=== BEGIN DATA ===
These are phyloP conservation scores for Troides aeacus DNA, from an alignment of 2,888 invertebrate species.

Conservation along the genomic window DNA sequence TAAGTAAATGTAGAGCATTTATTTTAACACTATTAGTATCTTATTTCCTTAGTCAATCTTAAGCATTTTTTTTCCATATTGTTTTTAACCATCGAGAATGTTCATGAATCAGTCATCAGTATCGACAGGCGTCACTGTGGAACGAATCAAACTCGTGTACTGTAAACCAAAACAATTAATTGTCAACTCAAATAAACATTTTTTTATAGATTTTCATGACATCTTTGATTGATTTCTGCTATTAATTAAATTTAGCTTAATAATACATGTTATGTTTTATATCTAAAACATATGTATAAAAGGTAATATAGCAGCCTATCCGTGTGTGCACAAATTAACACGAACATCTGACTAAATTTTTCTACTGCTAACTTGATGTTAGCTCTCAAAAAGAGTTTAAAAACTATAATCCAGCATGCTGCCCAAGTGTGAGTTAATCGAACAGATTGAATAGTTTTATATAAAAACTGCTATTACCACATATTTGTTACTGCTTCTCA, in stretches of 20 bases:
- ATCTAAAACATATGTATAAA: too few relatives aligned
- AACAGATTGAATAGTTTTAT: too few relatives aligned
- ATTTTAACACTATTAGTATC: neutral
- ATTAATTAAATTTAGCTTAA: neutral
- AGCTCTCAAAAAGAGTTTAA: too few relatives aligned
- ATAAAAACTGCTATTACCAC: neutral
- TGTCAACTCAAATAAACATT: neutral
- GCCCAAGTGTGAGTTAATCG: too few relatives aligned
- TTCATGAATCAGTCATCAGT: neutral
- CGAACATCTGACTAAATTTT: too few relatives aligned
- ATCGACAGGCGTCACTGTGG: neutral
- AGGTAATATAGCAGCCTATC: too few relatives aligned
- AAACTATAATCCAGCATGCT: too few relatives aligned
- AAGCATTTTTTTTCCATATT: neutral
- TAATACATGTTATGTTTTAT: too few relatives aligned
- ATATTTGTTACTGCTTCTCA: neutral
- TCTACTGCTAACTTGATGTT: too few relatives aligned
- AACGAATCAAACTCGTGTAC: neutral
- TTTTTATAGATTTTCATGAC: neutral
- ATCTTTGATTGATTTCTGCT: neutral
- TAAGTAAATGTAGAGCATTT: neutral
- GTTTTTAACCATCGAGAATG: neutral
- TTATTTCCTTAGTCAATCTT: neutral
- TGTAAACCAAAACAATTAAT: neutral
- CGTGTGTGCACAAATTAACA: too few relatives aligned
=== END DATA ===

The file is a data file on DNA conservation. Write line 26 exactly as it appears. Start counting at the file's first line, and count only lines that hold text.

- TGTAAACCAAAACAATTAAT: neutral